A straight support group fortifies the former spouses of gays
By Edith Honan
NEW YORK (Reuters) - Every October, a group of about 100 divorcees pack into a hotel on Treasure Island Beach, Florida, for the annual gathering of the Straight Spouse Network - bound together by their shared separation from former husbands and wives who are now openly gay.
The retreat culminates with the "letting go" tradition of gathering around a burning cauldron where marriage licenses, photographs, and feelings and memories recorded on pieces of paper are thrown into the flames.
As gays and lesbians win greater acceptance, an untold number of marriages have unraveled as once-closeted men and women have come out as gay or lesbian to their spouses and families. While much attention has been paid to the bravery involved in coming out, the ex-spouses say the difficulty of their own isolating passage goes unacknowledged.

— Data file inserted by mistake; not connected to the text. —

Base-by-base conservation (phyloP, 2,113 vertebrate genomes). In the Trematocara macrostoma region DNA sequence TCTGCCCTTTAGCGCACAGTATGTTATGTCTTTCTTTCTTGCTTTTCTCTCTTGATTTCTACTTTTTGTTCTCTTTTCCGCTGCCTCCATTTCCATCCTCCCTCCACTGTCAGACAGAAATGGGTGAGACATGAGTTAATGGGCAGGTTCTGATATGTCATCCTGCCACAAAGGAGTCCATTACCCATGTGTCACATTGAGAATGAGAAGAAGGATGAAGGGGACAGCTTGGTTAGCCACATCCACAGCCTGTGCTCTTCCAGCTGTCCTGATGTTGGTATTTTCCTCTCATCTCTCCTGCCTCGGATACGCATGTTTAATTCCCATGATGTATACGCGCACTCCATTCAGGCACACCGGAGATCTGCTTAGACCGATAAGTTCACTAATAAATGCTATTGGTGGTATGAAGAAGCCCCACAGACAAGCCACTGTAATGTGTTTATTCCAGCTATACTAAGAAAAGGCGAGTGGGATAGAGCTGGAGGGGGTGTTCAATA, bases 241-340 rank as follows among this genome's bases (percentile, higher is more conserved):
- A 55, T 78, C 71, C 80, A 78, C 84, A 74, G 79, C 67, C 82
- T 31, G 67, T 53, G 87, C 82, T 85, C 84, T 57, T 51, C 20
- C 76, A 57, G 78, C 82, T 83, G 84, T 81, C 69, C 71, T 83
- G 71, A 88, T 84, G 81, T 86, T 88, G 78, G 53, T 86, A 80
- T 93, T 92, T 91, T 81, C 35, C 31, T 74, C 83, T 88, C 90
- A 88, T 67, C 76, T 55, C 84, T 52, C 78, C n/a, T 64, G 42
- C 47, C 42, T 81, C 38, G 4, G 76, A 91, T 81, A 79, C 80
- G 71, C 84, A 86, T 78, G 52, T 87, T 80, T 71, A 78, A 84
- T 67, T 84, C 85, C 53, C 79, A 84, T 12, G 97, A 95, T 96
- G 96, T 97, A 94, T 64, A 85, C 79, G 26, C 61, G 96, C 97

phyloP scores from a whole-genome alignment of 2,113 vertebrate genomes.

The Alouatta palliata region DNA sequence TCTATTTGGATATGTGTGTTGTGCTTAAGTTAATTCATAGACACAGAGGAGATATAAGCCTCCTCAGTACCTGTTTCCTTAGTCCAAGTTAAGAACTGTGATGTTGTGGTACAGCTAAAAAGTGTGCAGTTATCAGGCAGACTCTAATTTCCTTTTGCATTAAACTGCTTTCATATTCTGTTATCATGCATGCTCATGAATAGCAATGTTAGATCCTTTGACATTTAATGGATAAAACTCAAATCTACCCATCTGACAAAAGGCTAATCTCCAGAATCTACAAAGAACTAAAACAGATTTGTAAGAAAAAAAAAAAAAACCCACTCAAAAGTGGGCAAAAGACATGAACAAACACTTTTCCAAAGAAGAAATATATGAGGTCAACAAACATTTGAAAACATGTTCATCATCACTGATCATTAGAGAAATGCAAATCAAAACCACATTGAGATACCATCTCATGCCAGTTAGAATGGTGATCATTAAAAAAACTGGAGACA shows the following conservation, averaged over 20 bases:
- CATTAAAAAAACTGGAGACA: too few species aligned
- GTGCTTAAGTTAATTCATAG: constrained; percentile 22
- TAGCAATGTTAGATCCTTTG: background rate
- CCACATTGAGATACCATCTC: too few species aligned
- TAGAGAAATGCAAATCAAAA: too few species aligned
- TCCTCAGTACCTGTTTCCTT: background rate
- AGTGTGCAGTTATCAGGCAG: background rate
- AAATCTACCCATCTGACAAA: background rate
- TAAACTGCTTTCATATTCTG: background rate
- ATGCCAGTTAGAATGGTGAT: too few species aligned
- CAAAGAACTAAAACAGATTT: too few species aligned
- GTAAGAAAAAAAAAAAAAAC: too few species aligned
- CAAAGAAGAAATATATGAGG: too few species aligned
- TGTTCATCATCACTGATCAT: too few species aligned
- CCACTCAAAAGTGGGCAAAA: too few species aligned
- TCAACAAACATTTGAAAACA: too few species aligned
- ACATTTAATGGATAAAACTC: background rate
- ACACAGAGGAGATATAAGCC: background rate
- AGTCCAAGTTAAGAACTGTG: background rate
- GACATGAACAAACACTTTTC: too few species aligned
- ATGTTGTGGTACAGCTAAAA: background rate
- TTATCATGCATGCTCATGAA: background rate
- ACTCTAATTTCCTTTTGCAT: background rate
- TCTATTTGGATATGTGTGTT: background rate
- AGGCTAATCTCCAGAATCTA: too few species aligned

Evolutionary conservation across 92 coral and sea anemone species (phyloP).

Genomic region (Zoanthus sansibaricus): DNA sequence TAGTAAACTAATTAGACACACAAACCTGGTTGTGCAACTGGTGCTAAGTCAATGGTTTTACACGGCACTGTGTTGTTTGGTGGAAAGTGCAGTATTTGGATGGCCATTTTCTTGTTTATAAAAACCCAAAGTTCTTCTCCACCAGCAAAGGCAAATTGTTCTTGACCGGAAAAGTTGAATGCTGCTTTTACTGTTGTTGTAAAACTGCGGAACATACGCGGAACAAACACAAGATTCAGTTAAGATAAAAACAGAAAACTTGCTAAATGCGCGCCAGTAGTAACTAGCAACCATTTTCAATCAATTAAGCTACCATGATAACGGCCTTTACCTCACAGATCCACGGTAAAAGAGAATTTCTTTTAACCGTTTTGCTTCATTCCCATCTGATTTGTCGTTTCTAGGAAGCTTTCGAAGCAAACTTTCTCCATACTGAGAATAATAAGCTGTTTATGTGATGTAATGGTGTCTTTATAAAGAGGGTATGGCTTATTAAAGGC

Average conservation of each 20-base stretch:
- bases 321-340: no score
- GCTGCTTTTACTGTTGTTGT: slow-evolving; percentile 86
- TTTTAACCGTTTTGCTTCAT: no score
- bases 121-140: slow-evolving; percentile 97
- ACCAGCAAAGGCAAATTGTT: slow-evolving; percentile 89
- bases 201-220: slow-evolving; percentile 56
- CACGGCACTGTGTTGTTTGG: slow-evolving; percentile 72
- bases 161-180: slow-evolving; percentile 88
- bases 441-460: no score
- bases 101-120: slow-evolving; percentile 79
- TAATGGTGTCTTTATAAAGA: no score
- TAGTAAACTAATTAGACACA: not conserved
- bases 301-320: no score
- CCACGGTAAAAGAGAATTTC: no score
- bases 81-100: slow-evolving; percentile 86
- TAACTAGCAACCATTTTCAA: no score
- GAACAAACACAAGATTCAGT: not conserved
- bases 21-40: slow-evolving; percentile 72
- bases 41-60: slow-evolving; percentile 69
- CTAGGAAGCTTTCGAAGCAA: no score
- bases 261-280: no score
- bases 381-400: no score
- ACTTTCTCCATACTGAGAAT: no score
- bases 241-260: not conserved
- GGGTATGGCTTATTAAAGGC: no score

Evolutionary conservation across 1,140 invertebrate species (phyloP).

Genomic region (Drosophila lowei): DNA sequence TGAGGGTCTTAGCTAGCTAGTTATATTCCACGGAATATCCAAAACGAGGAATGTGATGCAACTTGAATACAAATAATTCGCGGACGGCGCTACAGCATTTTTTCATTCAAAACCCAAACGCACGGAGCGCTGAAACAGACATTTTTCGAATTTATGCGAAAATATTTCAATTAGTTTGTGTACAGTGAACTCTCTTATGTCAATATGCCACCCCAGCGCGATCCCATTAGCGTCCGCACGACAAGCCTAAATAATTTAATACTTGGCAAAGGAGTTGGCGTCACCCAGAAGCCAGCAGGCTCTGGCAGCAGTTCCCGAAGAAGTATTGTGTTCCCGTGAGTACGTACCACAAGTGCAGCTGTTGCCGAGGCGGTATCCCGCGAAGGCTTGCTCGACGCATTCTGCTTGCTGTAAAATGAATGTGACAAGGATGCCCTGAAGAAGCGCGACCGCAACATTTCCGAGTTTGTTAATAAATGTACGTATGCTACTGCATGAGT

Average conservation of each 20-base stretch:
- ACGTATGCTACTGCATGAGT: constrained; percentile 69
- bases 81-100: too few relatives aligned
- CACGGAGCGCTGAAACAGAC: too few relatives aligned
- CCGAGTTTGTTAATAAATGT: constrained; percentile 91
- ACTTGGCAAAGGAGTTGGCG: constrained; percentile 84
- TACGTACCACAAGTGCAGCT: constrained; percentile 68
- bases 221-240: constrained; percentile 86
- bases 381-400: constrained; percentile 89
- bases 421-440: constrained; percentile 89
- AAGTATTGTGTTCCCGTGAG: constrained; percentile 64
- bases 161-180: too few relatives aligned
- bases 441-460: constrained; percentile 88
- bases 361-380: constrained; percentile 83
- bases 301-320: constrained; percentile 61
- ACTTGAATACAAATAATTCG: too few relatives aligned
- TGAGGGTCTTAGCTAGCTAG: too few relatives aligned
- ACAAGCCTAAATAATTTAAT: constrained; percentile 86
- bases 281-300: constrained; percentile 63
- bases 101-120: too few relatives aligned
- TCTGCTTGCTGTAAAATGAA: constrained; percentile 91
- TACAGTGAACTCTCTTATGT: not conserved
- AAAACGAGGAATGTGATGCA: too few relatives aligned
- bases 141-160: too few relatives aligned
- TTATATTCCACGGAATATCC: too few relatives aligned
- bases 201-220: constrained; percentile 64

This year could present a tipping point for gay marriage in America. Later this month the U.S. Supreme Court will hear a challenge to the U.S. Defense of Marriage Act, a 1996 law that restricted federal recognition of marriage to heterosexual couples. Meanwhile, nine states have legalized same-sex marriage, and advocates say Minnesota, Rhode Island and Illinois could go the same route this year.
In 1996, Kathy Callori confronted her husband of 28 years: "We both know something's wrong, and I want to know what it is." In the course of a long, tearful conversation, he said he was gay.
"It's devastating news to hear, but I wanted to believe that we could still work this out somehow," said Callori, who is now the director of the Straight Spouse Network.
She and her former husband remain close, and she still does bookkeeping at his small firm. He declined to be interviewed.
At first, Callori struggled to find a sympathetic ear. In group therapy, she resented being encouraged to cut off ties with a man she had known since she was a teenager and the father of her children. Continued...